10
Dec2014

by Michael (Mike) Kraten, PhD, CPA, IRB Chair at Providence College

PRIM&R is pleased to share a post from Mike Kraten, a member of the PRIM&R Blog Squad for the 2014 Advancing Ethical Research (AER) Conference. The PRIM&R Blog Squad is composed of PRIM&R members who will blog here, on Ampersand, about the conference to give our readers an inside peek of what happened December 4-7 in Baltimore, MD. 

Have you ever experienced a sense of deja vu? A feeling of having lived through a moment in another life?

I lived through such a moment as an audience member at a plenary discussion on Friday titled “Global Research Ethics: Challenges and Strategies - Past, Present, and Future”. However, instead of reliving a moment from a previous life, I re-experienced a question that I am now struggling to answer in a different life.

You see, I am not a full-time researcher. My professional life includes teaching responsibilities, and I regularly challenge my students to consider the ethical ramifications of business decisions. During Friday’s discussion, a panelist answered a question about research ethics that startled me, as it addressed the very question that I've been struggling to answer about business ethics.

Early in the session, Robert J. Levine, MD, of Yale University spoke about inconsistencies between various international codes of research ethics. He explained that any decision to adhere to one code could force researchers to violate other codes. Later, during the question and answer period, an audience member asked him for advice about what to do in situations where national codes conflict with international codes. What was Dr. Levine's response? "I don't really know what to do." It was an extremely honest answer to a question that is far too complex to permit a simple reply. Of course, he then went on to provide some helpful advice anyway.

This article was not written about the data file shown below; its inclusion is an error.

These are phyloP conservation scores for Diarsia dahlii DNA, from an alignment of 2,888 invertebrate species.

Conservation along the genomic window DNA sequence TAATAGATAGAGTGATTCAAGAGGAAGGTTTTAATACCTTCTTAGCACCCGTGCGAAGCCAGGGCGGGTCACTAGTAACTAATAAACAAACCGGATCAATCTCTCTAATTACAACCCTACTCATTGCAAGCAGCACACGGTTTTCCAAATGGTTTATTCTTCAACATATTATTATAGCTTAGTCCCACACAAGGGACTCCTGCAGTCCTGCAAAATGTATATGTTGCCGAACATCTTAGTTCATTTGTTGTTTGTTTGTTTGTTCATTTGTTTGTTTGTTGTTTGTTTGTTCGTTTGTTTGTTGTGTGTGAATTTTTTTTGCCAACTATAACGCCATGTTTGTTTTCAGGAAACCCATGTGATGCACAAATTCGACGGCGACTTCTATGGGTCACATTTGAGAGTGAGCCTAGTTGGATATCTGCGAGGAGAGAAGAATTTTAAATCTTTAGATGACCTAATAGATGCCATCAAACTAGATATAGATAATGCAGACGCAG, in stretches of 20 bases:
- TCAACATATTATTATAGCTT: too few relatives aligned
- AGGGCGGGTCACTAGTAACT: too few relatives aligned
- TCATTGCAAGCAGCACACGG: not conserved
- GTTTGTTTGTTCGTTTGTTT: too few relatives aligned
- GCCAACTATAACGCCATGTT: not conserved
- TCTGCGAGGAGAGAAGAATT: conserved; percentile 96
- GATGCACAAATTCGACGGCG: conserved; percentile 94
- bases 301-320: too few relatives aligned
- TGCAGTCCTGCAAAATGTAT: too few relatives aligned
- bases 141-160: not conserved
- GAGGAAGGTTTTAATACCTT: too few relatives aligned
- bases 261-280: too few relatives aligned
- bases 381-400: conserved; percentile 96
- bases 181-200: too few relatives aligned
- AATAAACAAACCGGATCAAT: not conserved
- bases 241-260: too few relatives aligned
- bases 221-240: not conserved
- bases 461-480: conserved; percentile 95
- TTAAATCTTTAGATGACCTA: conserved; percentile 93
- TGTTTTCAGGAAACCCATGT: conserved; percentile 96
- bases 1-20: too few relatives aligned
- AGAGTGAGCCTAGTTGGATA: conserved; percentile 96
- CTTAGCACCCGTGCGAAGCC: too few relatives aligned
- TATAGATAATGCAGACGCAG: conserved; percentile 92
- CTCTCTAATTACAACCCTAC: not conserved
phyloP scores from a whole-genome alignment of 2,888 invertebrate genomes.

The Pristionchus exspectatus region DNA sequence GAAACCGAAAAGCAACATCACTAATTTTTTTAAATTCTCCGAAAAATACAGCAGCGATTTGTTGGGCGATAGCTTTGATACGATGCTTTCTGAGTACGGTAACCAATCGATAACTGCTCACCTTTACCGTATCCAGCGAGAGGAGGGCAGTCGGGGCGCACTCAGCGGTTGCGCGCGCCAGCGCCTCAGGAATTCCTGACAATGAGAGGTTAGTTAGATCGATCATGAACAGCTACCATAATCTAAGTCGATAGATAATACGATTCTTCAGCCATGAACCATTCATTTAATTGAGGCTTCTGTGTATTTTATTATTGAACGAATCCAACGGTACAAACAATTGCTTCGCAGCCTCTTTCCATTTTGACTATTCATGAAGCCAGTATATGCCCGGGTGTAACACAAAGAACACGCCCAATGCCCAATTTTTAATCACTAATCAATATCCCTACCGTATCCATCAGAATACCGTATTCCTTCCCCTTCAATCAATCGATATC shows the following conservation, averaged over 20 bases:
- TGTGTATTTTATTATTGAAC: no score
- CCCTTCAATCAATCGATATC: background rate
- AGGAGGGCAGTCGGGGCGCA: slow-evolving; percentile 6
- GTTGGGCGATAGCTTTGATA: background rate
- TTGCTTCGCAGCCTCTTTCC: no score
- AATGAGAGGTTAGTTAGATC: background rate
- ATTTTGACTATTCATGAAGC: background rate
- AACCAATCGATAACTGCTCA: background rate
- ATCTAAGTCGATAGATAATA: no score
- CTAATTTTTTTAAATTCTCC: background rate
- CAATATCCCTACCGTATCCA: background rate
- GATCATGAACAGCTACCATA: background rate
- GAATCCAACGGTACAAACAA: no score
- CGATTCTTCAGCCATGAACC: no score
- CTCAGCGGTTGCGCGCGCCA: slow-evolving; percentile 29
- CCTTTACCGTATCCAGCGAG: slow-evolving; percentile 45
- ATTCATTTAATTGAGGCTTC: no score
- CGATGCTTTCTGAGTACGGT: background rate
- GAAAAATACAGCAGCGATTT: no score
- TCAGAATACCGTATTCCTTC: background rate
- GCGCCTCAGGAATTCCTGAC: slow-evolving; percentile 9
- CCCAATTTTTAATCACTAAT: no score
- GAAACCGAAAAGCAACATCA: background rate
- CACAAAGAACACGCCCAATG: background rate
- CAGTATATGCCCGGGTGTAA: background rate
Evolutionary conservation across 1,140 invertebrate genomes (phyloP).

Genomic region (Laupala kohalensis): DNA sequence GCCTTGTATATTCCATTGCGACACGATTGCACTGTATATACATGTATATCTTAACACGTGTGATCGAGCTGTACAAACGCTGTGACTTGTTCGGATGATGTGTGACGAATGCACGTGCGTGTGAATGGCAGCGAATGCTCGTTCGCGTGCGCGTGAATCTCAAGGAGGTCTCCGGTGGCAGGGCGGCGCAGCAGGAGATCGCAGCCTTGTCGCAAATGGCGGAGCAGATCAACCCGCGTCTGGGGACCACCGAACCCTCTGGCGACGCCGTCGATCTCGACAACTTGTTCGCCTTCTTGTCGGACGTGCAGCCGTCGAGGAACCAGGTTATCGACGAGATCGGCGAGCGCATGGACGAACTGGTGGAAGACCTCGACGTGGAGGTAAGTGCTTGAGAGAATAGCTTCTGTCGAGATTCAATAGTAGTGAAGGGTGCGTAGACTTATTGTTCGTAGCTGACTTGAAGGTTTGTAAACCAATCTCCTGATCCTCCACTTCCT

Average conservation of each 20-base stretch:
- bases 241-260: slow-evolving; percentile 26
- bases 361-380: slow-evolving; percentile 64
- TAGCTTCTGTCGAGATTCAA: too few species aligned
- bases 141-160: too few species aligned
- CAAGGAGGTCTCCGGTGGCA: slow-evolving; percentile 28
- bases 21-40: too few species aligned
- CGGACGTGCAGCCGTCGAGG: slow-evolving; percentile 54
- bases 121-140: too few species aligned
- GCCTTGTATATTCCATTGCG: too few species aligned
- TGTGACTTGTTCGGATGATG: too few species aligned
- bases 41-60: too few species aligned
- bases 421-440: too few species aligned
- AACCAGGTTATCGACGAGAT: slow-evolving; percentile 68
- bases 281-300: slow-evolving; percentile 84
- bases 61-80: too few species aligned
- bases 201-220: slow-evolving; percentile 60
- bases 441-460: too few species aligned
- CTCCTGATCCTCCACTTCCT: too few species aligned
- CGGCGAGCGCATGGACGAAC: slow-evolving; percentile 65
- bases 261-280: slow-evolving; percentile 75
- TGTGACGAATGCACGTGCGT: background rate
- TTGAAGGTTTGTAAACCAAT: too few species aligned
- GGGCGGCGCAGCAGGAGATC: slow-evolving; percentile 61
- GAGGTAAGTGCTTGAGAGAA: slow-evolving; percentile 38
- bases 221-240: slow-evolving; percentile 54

As a teacher in a School of Business, I train students to manage ethical dilemmas in commercial contexts. For instance, I recently worked with the global accounting firm Pricewaterhouse Coopers (PwC) to develop a teaching case called Save The Blue Frog! In the case, an American energy company must pay a "gratuity" to a government official in an emerging nation to secure a contract to develop a renewable energy resource with immense social and economic value. Although such payments are perfectly ethical in the emerging nation, they are clearly considered unethical (and illegal) in the United States.

When my students ask me what to do in such situations, how do I respond? As did Dr. Levine, I reluctantly reply, "I don't really know what to do." And then, like Dr. Levine, I try to offer helpful advice anyway. Participating in the panel made me realize that the challenge of addressing inconsistencies in ethical codes isn't solely a research issue. And it isn't solely a business issue, either. It's a universal issue that must be addressed whenever different cultures collaborate to address common challenges.

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